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More blog sifting

June 17, 2005

If you didn’t see it,
Liane Praza
picked up where
my sifting
left off, adding
a blog entry pointing to
more Opening Day entries
— this
in the categories of
devices and device configuration, security, networking,
and standards. But there are still a ton of entries to
categorize, so picking up again in no particular order…

  • System calls.
    System calls are the among most fundamental mechanisms in operating systems:
    they are the mechanism by which untrusted, unprivileged software requests
    a service of trusted, privileged software. We are lucky to have two
    great entries describing the architecture-specific mechanisms of
    system calls in Solaris:
    check out
    Russ Blaine’s entry
    system calls on x86, and
    Gavin Maltby’s
    entry on
    calls on SPARC
    . Then, to understand the architectural-neutral aspects of
    system calls, head over to
    Eric Schrock‘s
    entry on
    how to add a system call.

    As a quick aside, that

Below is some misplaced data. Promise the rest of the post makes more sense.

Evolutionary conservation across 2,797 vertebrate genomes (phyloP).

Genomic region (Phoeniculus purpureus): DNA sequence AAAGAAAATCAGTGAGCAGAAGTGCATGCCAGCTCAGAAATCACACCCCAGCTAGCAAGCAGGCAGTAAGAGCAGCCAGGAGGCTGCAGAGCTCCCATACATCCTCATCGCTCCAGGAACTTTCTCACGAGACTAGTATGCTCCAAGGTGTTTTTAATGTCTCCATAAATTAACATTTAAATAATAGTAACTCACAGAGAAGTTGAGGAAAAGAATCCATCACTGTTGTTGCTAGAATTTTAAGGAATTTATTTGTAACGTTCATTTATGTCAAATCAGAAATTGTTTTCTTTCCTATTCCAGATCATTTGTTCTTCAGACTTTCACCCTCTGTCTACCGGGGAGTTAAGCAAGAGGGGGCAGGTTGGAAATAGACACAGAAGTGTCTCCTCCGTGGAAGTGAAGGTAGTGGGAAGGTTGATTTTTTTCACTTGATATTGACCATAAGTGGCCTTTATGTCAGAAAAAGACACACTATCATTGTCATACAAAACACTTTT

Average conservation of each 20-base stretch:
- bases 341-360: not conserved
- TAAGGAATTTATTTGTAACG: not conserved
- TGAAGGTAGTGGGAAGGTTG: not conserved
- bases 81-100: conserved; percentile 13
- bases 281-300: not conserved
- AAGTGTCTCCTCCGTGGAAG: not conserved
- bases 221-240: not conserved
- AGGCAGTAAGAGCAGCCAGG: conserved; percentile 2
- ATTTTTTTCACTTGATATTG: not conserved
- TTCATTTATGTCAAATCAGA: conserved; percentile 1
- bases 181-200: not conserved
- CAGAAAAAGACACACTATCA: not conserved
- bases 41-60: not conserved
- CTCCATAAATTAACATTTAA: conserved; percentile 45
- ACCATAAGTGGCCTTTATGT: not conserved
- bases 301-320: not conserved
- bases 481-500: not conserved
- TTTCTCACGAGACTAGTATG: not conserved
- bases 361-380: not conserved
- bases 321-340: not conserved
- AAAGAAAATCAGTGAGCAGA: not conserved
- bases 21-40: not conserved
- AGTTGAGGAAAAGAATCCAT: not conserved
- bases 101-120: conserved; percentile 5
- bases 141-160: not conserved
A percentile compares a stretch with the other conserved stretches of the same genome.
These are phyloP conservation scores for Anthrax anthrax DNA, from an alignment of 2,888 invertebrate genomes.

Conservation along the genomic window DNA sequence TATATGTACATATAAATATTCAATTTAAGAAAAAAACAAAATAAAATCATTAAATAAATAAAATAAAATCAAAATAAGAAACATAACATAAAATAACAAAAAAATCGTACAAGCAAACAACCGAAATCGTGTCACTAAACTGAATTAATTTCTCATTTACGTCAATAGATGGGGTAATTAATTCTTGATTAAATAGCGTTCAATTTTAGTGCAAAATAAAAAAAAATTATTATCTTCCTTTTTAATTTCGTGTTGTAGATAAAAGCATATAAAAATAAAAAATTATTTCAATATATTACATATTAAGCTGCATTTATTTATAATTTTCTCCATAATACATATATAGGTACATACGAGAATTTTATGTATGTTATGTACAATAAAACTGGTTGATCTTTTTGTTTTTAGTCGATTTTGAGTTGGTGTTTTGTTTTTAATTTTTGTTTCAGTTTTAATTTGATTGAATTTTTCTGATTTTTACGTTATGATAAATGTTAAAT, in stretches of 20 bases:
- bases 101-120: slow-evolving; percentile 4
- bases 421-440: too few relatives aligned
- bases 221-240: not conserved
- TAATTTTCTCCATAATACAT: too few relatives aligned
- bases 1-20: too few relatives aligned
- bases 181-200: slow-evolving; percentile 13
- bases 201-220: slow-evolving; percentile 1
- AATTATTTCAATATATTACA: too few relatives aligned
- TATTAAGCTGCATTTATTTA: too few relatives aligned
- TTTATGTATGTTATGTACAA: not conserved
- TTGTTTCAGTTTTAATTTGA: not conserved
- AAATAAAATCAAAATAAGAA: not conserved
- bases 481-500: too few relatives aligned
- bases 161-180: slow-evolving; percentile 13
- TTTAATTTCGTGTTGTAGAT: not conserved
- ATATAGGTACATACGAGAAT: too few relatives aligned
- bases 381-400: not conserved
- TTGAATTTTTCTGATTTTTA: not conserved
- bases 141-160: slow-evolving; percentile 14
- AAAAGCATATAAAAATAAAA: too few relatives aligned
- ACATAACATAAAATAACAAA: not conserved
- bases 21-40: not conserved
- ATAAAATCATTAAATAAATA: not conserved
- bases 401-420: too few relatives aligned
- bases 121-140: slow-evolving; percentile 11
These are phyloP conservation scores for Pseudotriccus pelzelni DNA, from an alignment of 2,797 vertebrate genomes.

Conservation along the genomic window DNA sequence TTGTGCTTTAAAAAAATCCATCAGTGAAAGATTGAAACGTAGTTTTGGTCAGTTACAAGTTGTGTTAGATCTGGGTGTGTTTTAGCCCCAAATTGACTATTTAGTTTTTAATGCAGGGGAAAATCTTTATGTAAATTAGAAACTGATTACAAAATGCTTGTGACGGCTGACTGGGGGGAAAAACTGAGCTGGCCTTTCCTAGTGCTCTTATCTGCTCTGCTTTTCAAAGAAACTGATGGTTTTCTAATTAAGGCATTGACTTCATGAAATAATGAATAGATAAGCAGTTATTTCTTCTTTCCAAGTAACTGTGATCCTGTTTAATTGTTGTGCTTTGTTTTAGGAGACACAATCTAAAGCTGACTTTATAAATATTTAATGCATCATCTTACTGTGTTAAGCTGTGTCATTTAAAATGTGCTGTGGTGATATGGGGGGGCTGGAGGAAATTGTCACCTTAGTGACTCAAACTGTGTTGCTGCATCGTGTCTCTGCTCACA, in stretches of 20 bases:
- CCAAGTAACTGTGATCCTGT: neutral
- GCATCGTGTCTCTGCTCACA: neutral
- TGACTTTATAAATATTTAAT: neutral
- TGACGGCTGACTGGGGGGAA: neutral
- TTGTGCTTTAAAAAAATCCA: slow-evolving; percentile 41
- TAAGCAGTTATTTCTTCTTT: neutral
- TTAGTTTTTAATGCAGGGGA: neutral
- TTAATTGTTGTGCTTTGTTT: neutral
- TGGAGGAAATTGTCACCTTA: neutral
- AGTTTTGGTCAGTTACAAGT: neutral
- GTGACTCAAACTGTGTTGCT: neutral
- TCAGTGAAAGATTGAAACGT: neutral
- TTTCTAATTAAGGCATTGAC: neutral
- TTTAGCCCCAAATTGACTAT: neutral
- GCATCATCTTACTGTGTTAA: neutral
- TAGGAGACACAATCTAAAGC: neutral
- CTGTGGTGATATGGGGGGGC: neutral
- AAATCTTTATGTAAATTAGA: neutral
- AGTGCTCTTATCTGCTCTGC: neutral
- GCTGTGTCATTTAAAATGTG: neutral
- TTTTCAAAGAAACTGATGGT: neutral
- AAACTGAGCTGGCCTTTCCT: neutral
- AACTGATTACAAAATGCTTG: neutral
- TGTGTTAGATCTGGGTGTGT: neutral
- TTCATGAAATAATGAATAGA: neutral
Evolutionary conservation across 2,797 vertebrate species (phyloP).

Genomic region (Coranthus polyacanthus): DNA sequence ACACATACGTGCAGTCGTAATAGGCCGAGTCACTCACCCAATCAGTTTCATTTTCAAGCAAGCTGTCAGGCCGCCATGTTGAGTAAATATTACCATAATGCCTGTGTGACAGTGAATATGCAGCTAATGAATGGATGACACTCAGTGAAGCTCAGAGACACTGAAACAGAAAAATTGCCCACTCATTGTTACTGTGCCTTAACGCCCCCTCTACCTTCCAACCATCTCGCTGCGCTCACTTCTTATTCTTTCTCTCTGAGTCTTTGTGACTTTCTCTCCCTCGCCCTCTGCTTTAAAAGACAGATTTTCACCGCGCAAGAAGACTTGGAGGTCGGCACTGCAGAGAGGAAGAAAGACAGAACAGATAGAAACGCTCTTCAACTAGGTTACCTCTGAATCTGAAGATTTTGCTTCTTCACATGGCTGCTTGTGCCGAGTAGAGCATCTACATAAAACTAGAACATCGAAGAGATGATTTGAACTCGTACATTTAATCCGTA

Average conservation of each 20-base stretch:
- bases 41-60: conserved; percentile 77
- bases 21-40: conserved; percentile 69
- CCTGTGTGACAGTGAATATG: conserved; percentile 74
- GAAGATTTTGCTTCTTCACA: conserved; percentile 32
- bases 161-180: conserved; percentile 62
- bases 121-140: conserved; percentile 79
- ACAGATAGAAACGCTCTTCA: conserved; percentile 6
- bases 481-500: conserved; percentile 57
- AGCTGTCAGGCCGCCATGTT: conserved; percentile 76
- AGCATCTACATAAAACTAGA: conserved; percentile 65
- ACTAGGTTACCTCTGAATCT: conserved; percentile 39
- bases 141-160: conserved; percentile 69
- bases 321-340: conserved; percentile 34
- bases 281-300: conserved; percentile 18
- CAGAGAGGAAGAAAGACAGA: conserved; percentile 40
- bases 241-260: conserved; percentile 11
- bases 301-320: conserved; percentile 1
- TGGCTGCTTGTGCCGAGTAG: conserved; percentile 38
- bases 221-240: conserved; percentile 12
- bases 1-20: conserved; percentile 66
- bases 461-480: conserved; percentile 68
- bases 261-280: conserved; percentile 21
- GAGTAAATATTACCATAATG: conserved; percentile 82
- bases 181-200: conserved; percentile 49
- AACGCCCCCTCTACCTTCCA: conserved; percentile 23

last entry is a great example of how we in Solaris Kernel Development
    are using blogs to write
    down information that (believe it or not) has just been an unspoked part
    of the craft before now. As
    Tim Bray observed,
    blogs have become a critical conduit of information for us — we believe
    that they are the most scalable way to get information from the
    people who have it to the people who need it. If (when?) you become
    an OpenSolaris developer,
    you can expect some friendly peer pressure to create a blog and
    join the party.

  • Build process and workspace management.
    We pride ourselves on a seamless build process,
    and a couple of entries have gone into various aspects of this in depth.
    To give you an idea of how seriously we take the build process — and
    why — check out
    Scott Rotondo’s
    entry on using lint to find security vulnerabilities.
    In particular, note what Scott says when he added a new lint option that
    500 new warnings: “I needed to fix all of these before integrating
    my change to
    Makefile.master because we require the Solaris source to be
    lint-clean.” To which I add only, “dammit.”
    Next, head over to
    Jim Carlson’s
    entry describing the work he did to support
    non-root builds. Jim’s entry demonstrates how difficult it is to